Textile Exchange, SAC Amp Up Climate, Adjusting Biodiversity – WWD

Textile trading floor, sustainable Clothes The coalition and several industry partners are ramping up support for joint climate and biodiversity action this week.

Opening Day One of the Textile Exchange’s 2021 conference (running until Friday in Dublin, live as well as virtual) are sessions on animal fibres, man-made cellulose and biosynthetic fibres. . The first conference was held together with SAC. In addition, this week’s program incorporates the annual SAC meeting held on Wednesdays and Thursdays.

“Partnerships are no longer optional – it is mandatory,” said Amina Razvi, chief executive officer of SAC. “We believe bringing the industry together and rallying around these shared themes will become increasingly important as we move forward.”

Top-level insights from the joint program that follow a unified biodiversity and climate strategy around materials, recycled materials promotion, and impact measurement methods.

With global yarn production having doubled in the last 20 years, reaching an all-time high of 111 million tonnes in 2019, according to the Textile Exchange’s Preferred Yarn and Materials Market Report 2020 may – a lot is being done. Materials are a minor issue.

Michael Carus, director and founder of the Nova Institute, said: “70% of greenhouse gas emissions are directly linked to additional fossil fuel carbon emissions from the ground.… This is the most important of all. climate mitigation”. session on Monday. “The remaining 28% comes mainly from agriculture, deforestation and meat/cheese production.”

Carus spoke about the Renewable Carbon Concepts Initiative that aims to accelerate the transition away from fossil carbon (essentially keeping carbon in the ground) to all chemicals and organic materials. This means using renewable carbon sources or those that avoid or replace the use of additional fossil carbon from the ground.

A key component of the initiative – as well as the sessions to date – is the link between climate change considered “one of the most important drivers of biodiversity loss,” according to Carus. .

A separate session on animal fibers outlined proper ecosystem management as well as preliminary data on how an Imperial Stock Ranch is sequestering carbon. The benefits of water storage and biodiversity are one.

Themes were consistent at the SAC’s annual meeting held last week, where Dr Sweta Chakraborty, a behavioral and risk scientist, conveyed the urgency to act on the gas crisis. in an opening speech, amid ongoing climate negotiations at COP26 in Glasgow.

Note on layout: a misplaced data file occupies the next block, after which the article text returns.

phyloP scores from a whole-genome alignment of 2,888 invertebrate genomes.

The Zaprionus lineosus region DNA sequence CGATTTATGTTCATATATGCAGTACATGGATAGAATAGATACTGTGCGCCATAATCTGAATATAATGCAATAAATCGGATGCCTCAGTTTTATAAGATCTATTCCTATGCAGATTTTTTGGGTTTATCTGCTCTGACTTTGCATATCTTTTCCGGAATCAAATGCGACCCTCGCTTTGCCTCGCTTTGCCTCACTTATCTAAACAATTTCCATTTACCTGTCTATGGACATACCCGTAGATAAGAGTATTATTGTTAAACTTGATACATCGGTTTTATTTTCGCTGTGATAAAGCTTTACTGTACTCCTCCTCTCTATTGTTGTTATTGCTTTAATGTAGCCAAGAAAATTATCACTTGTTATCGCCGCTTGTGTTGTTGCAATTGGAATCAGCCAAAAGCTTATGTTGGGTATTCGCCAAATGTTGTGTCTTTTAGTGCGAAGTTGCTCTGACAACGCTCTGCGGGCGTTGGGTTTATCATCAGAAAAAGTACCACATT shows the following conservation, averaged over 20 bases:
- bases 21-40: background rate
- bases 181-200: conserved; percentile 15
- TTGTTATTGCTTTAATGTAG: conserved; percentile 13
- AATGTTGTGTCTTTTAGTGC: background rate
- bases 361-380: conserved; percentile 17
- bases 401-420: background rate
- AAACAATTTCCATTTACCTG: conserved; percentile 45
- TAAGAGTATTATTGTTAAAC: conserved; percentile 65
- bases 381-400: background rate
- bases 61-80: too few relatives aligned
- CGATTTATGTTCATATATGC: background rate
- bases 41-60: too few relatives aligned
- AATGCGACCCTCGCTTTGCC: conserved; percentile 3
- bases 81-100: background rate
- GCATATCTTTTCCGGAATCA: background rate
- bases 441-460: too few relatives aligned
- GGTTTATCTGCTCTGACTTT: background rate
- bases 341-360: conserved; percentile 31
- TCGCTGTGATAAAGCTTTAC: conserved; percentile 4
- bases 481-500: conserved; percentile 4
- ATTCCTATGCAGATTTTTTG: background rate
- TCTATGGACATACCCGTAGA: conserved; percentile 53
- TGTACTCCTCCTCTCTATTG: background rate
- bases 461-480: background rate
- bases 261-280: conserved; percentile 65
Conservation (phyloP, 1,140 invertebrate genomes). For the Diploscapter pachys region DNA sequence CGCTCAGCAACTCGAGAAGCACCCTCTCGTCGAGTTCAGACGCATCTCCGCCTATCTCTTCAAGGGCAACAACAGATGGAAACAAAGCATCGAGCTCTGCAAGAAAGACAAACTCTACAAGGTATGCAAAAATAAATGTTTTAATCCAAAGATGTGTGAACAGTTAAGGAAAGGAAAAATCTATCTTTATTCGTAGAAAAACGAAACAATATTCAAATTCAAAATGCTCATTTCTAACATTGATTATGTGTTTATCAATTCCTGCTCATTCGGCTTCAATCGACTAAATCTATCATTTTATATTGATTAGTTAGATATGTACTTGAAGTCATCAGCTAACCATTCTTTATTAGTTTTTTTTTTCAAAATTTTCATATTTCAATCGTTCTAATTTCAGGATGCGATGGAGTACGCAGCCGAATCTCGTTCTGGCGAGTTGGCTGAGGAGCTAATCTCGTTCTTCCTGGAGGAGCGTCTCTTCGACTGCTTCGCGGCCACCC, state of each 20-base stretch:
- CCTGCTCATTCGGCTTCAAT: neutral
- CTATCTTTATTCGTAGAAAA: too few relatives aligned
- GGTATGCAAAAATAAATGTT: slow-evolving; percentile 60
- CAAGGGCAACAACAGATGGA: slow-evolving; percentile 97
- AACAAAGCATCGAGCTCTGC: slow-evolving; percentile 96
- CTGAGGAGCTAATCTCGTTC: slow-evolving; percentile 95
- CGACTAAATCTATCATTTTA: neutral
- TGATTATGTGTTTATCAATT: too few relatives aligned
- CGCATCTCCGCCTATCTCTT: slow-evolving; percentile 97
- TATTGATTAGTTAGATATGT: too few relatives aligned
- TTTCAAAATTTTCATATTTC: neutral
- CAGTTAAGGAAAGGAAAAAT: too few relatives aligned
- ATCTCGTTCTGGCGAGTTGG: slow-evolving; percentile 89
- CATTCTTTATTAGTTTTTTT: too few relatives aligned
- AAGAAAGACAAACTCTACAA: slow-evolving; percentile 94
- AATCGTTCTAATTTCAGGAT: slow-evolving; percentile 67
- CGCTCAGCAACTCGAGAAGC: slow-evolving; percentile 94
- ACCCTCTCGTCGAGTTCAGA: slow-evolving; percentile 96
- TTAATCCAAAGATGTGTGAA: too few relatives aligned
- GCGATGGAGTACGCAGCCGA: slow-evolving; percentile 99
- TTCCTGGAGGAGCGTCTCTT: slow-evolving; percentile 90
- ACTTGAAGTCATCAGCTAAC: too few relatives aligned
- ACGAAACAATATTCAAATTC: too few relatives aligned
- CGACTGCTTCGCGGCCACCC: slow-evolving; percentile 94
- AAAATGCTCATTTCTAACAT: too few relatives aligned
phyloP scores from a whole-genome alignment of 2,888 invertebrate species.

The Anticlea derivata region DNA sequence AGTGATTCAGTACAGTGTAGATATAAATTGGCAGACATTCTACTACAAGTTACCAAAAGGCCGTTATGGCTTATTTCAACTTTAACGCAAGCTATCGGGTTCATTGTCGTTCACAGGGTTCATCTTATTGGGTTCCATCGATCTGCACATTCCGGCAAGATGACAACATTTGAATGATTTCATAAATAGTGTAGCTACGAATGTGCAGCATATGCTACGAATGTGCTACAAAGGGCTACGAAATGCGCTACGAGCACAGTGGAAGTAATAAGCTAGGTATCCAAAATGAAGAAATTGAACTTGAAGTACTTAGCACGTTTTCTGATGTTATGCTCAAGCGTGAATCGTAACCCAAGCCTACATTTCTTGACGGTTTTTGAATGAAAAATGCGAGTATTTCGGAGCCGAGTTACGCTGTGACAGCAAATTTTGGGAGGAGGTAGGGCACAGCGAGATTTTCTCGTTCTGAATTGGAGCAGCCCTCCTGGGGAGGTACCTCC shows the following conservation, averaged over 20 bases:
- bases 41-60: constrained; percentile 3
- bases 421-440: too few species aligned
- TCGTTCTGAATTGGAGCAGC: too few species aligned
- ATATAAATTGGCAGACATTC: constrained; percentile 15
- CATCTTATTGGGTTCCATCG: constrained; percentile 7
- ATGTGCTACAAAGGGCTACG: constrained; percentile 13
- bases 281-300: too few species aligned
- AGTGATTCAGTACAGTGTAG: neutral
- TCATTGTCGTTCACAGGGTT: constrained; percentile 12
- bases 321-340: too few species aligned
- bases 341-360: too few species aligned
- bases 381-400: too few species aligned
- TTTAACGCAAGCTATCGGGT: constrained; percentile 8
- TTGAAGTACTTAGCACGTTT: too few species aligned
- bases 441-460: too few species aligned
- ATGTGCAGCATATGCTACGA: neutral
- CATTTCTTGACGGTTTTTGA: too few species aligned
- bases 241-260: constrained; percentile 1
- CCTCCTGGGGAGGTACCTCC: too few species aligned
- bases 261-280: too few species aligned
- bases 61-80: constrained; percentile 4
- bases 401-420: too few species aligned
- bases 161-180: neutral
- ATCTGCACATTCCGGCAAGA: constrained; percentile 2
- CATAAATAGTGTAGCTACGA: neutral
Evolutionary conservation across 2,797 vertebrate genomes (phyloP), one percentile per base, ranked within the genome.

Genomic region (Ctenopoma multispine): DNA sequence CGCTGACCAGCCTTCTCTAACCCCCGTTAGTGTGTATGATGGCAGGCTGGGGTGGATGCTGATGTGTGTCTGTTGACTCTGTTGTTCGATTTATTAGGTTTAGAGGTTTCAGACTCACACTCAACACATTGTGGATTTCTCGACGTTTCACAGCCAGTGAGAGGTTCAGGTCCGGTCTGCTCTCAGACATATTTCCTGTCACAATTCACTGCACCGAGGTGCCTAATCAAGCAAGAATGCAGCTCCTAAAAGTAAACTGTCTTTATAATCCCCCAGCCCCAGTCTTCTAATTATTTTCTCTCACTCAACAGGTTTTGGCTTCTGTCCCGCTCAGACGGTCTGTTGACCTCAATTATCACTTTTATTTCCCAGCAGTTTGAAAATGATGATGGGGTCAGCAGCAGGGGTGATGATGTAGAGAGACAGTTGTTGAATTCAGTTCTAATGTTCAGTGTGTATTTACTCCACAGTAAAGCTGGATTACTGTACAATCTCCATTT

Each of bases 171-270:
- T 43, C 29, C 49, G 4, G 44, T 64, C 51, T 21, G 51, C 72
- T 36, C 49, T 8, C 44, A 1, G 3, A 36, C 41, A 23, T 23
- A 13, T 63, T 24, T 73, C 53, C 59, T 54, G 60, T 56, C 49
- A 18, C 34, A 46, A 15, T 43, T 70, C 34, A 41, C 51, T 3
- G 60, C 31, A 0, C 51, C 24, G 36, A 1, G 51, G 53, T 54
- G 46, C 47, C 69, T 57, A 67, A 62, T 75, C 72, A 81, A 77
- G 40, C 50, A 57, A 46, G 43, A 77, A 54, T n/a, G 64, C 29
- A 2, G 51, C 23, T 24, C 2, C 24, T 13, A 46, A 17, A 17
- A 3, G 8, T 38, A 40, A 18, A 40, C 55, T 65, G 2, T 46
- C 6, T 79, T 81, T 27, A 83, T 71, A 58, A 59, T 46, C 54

“The sluggish pace at which these choices are made in fashion, food, energy and more, defies science, has been described by the United Nations secretary general as ‘#codered’. for humanity. As [August] The IPCC report statesChakraborty said.

Bias, media amplification, and politics all contribute to the tendency to “ignore serious risks that move slowly or seem far away,” according to Chakraborty.

“The fashion industry has a real opportunity to lead here. Creating sustainable practices is obvious, but going beyond that to communicate and interact with consumers and all climate stakeholders is where you can really shine… regardless what level are you on,” she added, pointing to the support of the SAC and social platforms like We Don’t Have Time as a tool for stakeholder engagement.

This year’s conference is not the first time SAC and TE have come together. Earlier this fall, TE launched its Climate + strategy together with SAC, with the primary goal of reducing CO2 emissions (from textile fiber and materials production) by 45% by 2030. LCA+ (a other impact measures) is a separate work in progress that TE hopes to incorporate by 2022.

“Bold action is not only important right now. It becomes a profound and time-sensitive task. James Schaffer, managing partner at strategic consulting firm Schaffer & Combs, reiterated during a Monday session on climate strategies.

Three years ago, only 12 fashion companies set science-based goals. Today, that number of heads is more than 140 companies across the entire value chain.

Launched in November, the “Road to Net Zero” report was developed by the World Resources Institute and Clothes Impact Institute. It records a new figure for industry emissions that has been further unpacked during the respective conference sessions.

According to the report, industry emissions (based on data provided by SAC, Higg and Textiles) reached 1,025 gigatonnes of carbon dioxide equivalent in 2019 (or about 2% of global greenhouse gas emissions). If left unchecked, emissions will rise to 1,588 gigatons by 2030.

Michael Sadowski, advisor to SAC and TE, mentioned the objective of the report: “If you are in [apparel] , you may have seen different estimates of the apparel sector’s emissions. I always get this question ‘What are industry emissions?’ I’ll be frank and say we don’t know for sure. It really depends on the assumptions and data sources of the author.… Until we come up with better data, it is difficult to make these claims.”

Scheduled this week are sessions on recycled polyester, organic cotton with the Textile Exchange’s Climate+ initiative as well as the SAC’s Policy Center.

https://wwd.com/sustainability/business/textile-exchange-sustainable-apparel-coalition-conference-2021-climate-impact-biodiversity-fashion-1234996993/ | Textile Exchange, SAC Amp Up Climate, Adjusting Biodiversity – WWD


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